Malls then manipulate people once they enter. One way they do this is with their display windows. Whether it is the newest outfit they just received or blowout sale signs, everything in the display window attracts more and more consumers to go into stores. If nothing was in the display window, stores would not get as much business as they normally would if the display window was full. The mall appears to be public but is unknowingly confined (Norton). Window displays in the mall advertise to the customers who they are and what it is that they need to purchase.

Norton uses an example of Ralph Lauren’s Polo line. She writes, “Everyone, from the architecture critic at the New York Times to kids in the hall of Montana High School, knows what Ralph Lauren means. The polo mallet and the saddle, horses and dogs, the broad lawns of Newport, Kennebunkport, old photographs in silver frames, the evocation of age, of ancestry and Anglophilia, of indolence and the Ivy League, evoke the upper class. Indian blankets and buffalo plaids, cowboy hats and Western saddles, evoke a past distinct from England but nevertheless determinedly Anglo.

The supposedly arcane and suspect arts of deconstruction are deployed easily, effortlessly, by the readers of these cultural texts” (Norton 105). The clothing line is seen as an image of upper class. The logos used to represent the line shows the admiration of England and their customs. By seeing these displays outside of the stores, it enables shoppers to want to buy the merchandise to be apart of the upper class. The idea of a shopping mall as an escape from reality is not the only form of manipulation. Shopping malls also trick their customers into buying their products by what the clothes stand for from the advertisements.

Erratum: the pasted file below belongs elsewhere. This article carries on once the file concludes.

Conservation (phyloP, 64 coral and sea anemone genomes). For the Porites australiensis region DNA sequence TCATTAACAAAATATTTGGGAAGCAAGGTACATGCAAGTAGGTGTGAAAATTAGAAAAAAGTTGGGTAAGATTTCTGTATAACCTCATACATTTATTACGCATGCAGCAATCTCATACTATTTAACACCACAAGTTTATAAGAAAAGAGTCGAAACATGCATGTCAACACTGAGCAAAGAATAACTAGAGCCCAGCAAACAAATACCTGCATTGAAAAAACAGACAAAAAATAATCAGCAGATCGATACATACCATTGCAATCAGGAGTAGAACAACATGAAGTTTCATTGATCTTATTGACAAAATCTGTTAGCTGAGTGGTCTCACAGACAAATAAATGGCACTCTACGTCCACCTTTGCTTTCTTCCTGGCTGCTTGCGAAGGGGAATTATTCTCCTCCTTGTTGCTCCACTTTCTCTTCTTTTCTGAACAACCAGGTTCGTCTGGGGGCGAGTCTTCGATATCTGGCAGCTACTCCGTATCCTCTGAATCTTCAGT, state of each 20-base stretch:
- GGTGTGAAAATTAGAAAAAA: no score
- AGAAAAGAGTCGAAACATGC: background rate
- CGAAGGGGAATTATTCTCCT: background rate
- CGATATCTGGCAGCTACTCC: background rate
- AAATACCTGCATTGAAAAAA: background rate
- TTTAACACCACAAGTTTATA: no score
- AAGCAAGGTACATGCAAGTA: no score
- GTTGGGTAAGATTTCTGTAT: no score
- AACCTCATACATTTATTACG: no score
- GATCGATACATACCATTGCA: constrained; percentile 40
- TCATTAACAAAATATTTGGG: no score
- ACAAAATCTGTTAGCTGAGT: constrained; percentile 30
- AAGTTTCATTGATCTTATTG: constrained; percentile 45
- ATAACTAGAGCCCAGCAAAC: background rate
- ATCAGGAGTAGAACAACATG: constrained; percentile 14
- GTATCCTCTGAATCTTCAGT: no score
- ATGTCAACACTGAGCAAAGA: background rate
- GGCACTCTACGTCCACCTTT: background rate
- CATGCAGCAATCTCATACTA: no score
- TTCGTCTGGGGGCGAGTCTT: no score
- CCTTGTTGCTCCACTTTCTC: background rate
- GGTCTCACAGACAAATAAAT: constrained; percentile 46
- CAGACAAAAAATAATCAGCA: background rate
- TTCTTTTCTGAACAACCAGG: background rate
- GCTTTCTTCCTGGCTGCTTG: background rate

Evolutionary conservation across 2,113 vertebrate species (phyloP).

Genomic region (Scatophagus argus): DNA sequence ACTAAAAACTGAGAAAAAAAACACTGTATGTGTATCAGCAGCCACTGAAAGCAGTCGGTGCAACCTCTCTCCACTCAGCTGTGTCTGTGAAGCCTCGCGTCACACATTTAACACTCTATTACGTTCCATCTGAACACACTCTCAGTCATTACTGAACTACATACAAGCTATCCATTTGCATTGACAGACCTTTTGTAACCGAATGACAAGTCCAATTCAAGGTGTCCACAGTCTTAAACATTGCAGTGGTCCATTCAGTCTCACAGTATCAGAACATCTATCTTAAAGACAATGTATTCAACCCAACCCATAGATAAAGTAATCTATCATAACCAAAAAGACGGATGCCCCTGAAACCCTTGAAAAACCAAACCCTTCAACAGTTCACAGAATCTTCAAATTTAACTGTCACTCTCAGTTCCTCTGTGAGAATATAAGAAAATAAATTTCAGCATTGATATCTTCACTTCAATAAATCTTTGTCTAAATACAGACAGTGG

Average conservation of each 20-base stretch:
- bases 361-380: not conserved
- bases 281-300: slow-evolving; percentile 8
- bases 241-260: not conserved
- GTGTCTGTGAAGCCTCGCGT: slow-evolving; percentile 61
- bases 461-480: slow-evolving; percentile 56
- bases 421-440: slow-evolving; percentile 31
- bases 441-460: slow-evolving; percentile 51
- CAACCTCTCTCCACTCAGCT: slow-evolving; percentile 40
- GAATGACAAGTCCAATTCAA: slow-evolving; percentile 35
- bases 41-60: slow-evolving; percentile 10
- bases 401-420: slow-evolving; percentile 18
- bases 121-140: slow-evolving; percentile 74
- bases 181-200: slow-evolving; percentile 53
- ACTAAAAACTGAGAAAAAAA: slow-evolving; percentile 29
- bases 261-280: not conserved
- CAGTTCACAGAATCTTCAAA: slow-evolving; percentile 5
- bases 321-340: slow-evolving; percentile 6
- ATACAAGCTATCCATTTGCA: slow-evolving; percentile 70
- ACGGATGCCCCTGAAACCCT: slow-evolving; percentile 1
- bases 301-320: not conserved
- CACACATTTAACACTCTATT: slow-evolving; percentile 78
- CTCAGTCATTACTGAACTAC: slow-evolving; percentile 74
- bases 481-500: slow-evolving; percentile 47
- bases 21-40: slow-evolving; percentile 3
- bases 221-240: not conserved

The example of the Polo line expressing high class evokes shoppers to want the upper class lifestyle. Promoting these advertisements manipulates shoppers into buying the products. On a personal level, I can come to an agreement with Norton as she discusses the “Ralph Lauren” branded clothing. I myself have only been in the store a few times, but once you walk in, you can most certainly tell that is it an upper-class store. Not only can you tell by the classy clothing and high pricing, but you can also tell by the people shopping around you in the store.